Thru Dec 12
Ariana Page Russell: Interior Optics
Everyone has their muse. For artist Ariana Page Russell, it's human skin. With Interior Optics she uses a photographic process which mimics scientific optical instruments to look at how skin reflects and refracts light, similar to a prism. The surface of the skin is highlighted, allowing the viewer to see the the vibrant, colorful topography that exists in layers of skin, hairs, follicles, and glands. Platform Gallery, Free
Thur, Dec 3
Every Little Counts: The Music of New Order
After rising like a phoenix from the ashes of Joy Division, New Order paved the way for an entire aesthetic by mixing post-punk with the emerging electronic dance music of the 1980s. Local artists including FM Collective, Fly Moon Royalty, Motopony’s Daniel Blue, and Cataldo’s Eric Anderson come together to cover classics from the new wave pioneers and raise money for the musician-supporting nonprofit MusiCares. Neumos, $12
Thur, Dec 3
Puget Soundtrack: Madeleine Cocolas Presents 'The Birds'
Prepare to experience Hitchcock like you’ve never seen and more importantly heard before as Seattle-based ambient composer Madeleine Cocolas live scores the cinematic classic The Birds for Northwest Film Forum’s Puget Soundtrack series. The original version of the film has no score at all, so Cocolas’s synth-heavy electronic sounds, which manage to be serenely tense, sonically recasts the avian terror in whole new modern light. Northwest Film Forum, $15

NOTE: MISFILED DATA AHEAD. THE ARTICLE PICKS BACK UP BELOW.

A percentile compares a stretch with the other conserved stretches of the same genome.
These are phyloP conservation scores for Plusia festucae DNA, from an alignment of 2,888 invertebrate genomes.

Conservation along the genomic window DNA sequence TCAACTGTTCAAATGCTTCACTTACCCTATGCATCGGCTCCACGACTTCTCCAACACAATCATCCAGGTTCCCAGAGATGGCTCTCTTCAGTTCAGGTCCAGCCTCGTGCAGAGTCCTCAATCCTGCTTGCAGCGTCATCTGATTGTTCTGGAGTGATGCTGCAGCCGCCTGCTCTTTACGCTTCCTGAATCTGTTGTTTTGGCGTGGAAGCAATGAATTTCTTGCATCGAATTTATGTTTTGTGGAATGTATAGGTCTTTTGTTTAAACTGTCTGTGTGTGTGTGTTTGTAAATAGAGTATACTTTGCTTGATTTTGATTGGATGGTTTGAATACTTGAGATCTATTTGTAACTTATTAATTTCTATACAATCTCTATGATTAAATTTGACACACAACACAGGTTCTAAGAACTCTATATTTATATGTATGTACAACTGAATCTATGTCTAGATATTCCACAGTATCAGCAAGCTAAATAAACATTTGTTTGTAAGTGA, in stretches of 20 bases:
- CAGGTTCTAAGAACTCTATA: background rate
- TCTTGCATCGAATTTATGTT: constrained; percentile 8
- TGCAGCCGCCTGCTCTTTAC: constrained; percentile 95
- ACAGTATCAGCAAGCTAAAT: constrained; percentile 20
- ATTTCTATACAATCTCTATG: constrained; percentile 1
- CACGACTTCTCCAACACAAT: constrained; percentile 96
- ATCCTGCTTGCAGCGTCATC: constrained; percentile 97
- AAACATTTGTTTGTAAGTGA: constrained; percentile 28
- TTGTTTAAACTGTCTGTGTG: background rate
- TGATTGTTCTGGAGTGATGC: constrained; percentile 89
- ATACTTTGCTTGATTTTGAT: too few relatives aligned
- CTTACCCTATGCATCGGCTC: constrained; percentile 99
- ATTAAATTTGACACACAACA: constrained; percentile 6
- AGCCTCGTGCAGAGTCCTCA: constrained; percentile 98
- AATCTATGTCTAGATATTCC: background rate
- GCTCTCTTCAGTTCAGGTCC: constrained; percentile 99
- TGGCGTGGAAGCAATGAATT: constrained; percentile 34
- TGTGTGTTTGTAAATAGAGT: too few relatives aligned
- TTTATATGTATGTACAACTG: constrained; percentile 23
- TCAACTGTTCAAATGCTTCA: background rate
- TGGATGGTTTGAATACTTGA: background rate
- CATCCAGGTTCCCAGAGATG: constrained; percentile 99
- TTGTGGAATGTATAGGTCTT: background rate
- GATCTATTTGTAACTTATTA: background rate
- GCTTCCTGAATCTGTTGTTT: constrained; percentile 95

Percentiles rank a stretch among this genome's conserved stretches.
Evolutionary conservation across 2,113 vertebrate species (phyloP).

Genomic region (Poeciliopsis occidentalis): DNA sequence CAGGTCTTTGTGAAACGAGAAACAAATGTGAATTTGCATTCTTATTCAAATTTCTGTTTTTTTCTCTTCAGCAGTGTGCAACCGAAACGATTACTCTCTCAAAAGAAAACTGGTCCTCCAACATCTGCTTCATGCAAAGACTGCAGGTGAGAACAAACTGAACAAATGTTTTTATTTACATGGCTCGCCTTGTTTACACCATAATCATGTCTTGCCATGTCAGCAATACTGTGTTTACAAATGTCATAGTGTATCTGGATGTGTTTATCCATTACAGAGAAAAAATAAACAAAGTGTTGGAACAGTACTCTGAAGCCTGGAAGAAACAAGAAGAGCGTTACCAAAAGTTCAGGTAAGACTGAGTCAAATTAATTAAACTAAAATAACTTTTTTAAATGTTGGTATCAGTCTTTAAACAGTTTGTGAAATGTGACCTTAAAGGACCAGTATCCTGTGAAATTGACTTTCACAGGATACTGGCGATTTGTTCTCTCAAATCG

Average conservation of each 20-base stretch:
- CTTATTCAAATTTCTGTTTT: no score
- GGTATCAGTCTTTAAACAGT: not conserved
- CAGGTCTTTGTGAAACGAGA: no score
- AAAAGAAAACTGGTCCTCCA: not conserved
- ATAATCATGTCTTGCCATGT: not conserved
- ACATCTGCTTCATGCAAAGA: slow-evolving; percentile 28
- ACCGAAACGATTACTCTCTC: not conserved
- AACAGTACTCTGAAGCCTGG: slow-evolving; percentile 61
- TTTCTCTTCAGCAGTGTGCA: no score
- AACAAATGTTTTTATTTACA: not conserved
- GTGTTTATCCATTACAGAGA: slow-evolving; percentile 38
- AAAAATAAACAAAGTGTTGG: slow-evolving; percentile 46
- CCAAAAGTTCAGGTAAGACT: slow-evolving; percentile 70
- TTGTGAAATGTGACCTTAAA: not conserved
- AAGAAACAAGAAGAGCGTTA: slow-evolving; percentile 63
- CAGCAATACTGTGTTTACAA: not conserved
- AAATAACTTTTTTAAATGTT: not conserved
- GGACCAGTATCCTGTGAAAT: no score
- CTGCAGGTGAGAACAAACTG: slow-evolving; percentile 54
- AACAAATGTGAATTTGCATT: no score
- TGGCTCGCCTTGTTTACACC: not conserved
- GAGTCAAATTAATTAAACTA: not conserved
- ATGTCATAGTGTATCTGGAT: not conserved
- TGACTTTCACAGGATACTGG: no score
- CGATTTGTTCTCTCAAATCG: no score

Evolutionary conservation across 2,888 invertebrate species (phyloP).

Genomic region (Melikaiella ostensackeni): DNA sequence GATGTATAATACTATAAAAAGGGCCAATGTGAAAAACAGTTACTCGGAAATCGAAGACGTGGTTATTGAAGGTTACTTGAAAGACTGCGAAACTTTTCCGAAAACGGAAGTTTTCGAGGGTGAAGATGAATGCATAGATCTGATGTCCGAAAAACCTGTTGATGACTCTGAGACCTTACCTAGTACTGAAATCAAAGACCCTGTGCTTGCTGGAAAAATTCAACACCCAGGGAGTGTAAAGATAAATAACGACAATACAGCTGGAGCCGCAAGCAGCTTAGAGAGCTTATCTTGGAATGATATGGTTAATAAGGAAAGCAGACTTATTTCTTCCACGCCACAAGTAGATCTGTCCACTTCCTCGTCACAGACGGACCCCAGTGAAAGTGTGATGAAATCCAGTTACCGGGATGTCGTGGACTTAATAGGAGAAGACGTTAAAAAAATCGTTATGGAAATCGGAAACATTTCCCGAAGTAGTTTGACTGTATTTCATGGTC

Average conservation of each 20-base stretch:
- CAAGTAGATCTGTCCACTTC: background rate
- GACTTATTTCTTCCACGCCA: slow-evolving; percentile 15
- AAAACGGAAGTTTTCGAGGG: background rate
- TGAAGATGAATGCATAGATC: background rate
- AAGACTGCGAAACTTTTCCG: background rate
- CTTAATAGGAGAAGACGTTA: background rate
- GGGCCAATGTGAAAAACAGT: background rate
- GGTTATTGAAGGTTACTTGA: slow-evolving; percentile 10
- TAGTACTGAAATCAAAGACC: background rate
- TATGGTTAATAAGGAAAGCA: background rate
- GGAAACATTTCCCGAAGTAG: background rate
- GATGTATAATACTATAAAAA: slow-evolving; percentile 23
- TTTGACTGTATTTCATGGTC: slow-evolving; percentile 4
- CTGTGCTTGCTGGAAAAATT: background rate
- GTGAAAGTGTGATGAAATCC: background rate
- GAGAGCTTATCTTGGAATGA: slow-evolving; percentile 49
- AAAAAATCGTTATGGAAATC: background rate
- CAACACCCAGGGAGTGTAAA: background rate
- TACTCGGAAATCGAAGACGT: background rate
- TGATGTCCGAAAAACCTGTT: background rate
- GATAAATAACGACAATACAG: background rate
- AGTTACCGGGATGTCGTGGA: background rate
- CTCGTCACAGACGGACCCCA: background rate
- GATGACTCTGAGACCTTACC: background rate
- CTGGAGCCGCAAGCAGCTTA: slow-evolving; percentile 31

Ham for the Holidays: Who's Afraid of Virginia Ham?
When December rolls around, it's time for Lisa Koch and Peggy Platt to ham it up. The Seattle comedy duo returns for another edition of its irreverent, musical, and satirical seasonal comedy showcase Ham for the Holidays. With characters like the Spudds (Koch and Platt's dysfunctional mother-daughter country duo), the show offers a festive fun counter to some of the more traditional holiday fare. ACT Theater, $20–$42
Thru Jan 24
Pae White: Command-Shift-4
Drawing inspiration from the artistic qualities of architectural design, Los Angeles–based artist Pae White transforms one of Henry’s galleries into a mind- bending matrix of colored-yarn shapes that extend from the walls to the floor with Command-Shift-4. Visitors’ perception of the work changes as they move about the installation, giving the piece a disorienting sense of spatiality. Henry Art Gallery, $10